Desertification is a growing menace that puts at risk global efforts to tackle poverty and hunger, a new report from a coalition of scientists states.
Regions around the Sahara are among those at greatest risk
The group says bad crop management and the misuse of irrigation in a number of regions is putting unsustainable pressure on dryland areas.
The UN-led team estimates that 10-20% of drylands are already degraded.
They warn that unless practices change these areas will become unproductive, blighting the lives of millions.
Their report is called Ecosystems and Human Well-Being: Desertification Synthesis. It is the latest document produced by the Millennium Ecosystem Assessment (MA) project.
This $22m, four-year study by 1,300 experts from 95 countries has been described as the most detailed "green healthcheck" yet on the state of the planet.
In the case of drylands, preventing their degradation into deserts is an immense global problem, say the authors.
"Given the size of population in drylands, the number of people affected by desertification is likely larger than any other contemporary environmental problem," they write.
Drylands cover 41% of the planet's land surface, and are growing. They are home to over two billion people, including the world's most impoverished, in areas such as central Asia and northern Africa.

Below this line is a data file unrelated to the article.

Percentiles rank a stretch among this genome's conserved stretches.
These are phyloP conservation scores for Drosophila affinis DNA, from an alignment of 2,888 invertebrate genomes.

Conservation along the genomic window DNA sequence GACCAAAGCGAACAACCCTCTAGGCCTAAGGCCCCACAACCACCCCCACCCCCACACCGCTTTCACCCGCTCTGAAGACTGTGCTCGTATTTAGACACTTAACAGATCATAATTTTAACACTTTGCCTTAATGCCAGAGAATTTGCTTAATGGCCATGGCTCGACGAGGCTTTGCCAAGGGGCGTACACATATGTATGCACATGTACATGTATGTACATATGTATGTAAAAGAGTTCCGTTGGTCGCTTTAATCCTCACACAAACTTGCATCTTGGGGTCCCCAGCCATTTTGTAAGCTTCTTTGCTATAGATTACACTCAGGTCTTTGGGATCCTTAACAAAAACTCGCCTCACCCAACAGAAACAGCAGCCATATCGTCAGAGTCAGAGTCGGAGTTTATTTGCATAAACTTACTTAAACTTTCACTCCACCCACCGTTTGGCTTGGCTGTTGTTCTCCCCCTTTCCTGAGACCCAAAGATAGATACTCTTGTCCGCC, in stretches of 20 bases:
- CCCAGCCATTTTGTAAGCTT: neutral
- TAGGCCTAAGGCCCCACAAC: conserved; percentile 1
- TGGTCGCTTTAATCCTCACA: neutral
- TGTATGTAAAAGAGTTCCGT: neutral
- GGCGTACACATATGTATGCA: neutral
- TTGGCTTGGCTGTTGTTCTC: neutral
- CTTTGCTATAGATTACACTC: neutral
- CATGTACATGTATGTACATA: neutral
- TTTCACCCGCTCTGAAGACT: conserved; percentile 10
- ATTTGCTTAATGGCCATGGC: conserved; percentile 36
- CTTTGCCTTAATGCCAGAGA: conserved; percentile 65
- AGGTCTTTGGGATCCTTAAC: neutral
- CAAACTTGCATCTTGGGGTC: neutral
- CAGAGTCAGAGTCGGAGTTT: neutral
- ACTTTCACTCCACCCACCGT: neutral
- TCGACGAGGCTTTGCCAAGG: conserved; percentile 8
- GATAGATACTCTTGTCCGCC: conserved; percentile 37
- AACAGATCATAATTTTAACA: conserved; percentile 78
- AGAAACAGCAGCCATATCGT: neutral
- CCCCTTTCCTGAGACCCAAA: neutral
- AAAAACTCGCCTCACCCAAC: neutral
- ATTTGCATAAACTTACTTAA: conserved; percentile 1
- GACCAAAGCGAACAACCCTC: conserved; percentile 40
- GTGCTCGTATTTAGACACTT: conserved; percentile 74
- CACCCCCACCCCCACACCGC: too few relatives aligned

One of the biggest problems is that as land dries up, it becomes unsuitable for farming. This exacerbates poverty and creates environmental refugees.
Sand from the Sahara Desert blows over the Mediterranean Sea
The authors estimate that hundreds of thousands of people will be in need of new homes and lifestyles over the next 30 years as the Earth dries up.
The effects are also felt far beyond the desert areas themselves. Dust storms from the Gobi Desert in Asia and the African Sahara are responsible for respiratory problems as far away as North America, says the report.
Co-author Professor Uriel Safriel, of Hebrew University of Jerusalem, says population pressure and bad land management practices are the cause of degradation.
"The process of desertification starts from direct impact of people by transforming range lands to cultivated lands that cannot be covered by protective vegetation cover during the whole year," he told BBC News.
"In the dry season, they become bare, their soil then is not protected from the wind or from floods and erodes or becomes dust."
Better management of crops, more careful irrigation and strategies to provide non-farming jobs for people living in drylands could help address the problem. But it is easier to prevent desertification than to reverse it, says the report.